EDITORS’ NOTE: Following is an e-mail Jody Dean sent to a few friends after viewing “The Passion of The Christ” at the Elevate! conference in January. Although he is a reporter, he was at the event as a spectator only. His comments were not intended for publication, but he has approved their use in Baptist Press. Dean is a field reporter/anchor with KTVT Channel 11 in Dallas.
DALLAS (BP)–There’ve been a ton of e-mails and forwards floating around recently from those who’ve had the privilege of seeing Mel Gibson’s “The Passion of The Christ” prior to its actual release. I thought I’d give you my reaction after seeing it last night.
The screening was on the first night of “Elevate!” a weekend-long seminar for young people at Prestonwood Baptist Church in Plano. There were about 2,000 people there, and the movie was shown after several speakers had taken the podium. It started around 9 and finished around 11, so I reckon the film is about two hours in length. Frankly, I lost complete track of time — so I can’t be sure.
I want you to know that I started in broadcasting when I was 13 years old. I’ve been in the business of writing, performing, production and broadcasting for a long time. I’ve been a part of movies, radio, television, stage and other productions — so I know how things are done. I know about soundtracks and special effects and makeup and screenplays. I think I’ve seen just about every kind of movie or TV show ever made — from extremely inspirational to extremely gory. I read a lot, too — and have covered stories and scenes that still make me wince. I also have a vivid imagination and have the ability to picture things as they must have happened — or to anticipate things as they will be portrayed. I also had seen an enormous amount of footage from Gibson’s film, so I thought I knew what was coming.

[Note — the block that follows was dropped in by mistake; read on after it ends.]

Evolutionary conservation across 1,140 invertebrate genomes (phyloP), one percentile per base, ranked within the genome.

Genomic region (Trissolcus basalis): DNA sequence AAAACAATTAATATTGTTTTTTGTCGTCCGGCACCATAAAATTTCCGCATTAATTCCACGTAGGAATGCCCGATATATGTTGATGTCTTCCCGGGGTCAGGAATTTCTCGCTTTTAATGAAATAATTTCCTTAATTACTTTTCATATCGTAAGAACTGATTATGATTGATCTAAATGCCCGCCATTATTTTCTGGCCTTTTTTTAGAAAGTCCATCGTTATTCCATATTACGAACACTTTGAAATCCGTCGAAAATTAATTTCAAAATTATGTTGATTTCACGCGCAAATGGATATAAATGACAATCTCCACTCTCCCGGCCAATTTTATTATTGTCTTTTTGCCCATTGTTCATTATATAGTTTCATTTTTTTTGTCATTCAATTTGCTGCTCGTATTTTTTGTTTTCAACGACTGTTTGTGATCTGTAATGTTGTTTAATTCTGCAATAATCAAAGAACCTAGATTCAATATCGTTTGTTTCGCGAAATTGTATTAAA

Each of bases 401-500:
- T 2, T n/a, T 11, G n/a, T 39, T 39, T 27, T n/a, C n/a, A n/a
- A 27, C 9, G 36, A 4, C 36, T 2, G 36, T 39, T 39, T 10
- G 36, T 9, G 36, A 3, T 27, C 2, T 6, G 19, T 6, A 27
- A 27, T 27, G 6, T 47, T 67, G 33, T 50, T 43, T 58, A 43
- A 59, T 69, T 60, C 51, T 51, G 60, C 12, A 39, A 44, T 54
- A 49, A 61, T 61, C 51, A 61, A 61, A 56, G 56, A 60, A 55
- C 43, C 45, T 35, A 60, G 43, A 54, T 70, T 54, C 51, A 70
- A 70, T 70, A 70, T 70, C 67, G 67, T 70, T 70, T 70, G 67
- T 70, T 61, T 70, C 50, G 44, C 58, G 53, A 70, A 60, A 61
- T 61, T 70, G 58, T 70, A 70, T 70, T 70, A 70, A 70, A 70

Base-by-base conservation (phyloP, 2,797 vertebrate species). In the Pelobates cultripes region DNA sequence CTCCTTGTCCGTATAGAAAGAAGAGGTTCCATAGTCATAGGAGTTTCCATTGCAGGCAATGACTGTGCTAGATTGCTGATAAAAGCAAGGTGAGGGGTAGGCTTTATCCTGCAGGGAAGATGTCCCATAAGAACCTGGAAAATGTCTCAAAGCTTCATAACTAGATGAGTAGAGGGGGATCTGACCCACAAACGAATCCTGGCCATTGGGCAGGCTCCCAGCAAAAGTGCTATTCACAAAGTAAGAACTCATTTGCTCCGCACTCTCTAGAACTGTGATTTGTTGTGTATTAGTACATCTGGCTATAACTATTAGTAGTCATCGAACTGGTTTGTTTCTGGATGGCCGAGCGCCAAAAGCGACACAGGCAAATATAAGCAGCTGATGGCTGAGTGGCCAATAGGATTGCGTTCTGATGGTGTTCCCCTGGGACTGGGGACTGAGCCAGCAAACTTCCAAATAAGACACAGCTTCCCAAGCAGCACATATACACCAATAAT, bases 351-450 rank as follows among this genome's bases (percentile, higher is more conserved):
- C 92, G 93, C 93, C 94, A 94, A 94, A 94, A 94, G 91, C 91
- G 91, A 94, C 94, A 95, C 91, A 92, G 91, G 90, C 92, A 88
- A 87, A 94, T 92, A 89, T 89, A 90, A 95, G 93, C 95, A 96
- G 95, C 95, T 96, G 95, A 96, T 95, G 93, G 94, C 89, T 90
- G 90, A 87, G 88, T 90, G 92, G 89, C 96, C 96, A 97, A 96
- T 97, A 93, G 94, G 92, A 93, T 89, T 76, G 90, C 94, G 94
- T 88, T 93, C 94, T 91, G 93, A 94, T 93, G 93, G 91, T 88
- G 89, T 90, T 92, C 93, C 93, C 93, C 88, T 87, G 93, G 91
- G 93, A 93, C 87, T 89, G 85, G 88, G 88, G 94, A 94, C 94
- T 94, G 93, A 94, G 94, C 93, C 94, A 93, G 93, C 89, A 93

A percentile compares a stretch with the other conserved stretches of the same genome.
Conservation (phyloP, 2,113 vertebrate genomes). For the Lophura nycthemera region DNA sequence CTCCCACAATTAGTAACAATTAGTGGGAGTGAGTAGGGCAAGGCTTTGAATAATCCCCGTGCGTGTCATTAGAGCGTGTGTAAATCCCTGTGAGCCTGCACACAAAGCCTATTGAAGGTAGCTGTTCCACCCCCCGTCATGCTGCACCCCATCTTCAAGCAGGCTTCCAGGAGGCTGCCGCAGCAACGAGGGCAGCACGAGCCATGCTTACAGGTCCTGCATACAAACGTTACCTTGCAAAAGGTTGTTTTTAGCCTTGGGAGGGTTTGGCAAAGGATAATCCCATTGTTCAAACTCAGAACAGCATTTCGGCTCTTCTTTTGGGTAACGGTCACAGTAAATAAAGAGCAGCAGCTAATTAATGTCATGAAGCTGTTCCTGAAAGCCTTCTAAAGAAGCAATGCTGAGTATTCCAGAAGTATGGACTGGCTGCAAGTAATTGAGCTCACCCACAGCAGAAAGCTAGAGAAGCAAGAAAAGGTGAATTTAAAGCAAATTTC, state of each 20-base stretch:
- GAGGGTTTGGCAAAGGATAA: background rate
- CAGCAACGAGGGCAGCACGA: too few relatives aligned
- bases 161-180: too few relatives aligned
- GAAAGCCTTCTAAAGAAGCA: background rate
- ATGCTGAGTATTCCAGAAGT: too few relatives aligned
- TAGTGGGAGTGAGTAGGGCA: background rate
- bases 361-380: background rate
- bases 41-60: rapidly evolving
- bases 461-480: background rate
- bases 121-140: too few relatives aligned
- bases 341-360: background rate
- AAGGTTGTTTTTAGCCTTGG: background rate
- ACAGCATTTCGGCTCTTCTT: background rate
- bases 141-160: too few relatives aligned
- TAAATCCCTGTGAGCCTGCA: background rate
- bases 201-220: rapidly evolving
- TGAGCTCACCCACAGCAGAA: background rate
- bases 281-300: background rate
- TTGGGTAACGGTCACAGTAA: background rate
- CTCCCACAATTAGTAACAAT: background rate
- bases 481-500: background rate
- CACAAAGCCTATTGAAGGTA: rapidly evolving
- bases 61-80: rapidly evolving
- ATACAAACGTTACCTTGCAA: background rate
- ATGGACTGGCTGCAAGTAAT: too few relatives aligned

But there is nothing in my existence — nothing I could have read, seen, heard, thought or known — that could have prepared me for what I saw on screen last night. This is not a movie that anyone will “like.” I don’t think it’s a movie anyone will “love.” It certainly doesn’t “entertain.” There isn’t even the sense that one has just watched a movie. What it is, is an experience — on a level of primary emotion that is scarcely comprehensible. Every shred of human preconception or predisposition is utterly stripped away. No one will eat popcorn during this film. Some may not eat for days after they’ve seen it. Quite honestly, I wanted to vomit. It hits that hard.
I can see why some people are worried about how the film portrays the Jews. … No, it’s not anti-Semitic. What it is, is entirely shattering. There are no “winners.” No one comes off looking “good” — except Jesus. Even His own mother hesitates. As depicted, the Jewish leaders of Jesus’ day merely do what any of us would have done — and still do. They protected their perceived “place” — their sense of safety and security and the satisfaction of their own “rightness.” But everyone falters. Caiphus judges. Peter denies. Judas betrays. Simon the Cyrene balks. Mark runs away. Pilate equivocates. The crowd mocks. The soldiers laugh. Longinus still stabs with his pilus. The centurion still carries out his orders. And as Jesus fixes them all with a glance, they still turn away. The Jews, the Romans, Jesus’ friends — they all fall. Everyone, except the Principal Figure. Heaven sheds a single, mighty tear — and as blood and water spew from His side, the complacency of all creation is eternally shattered.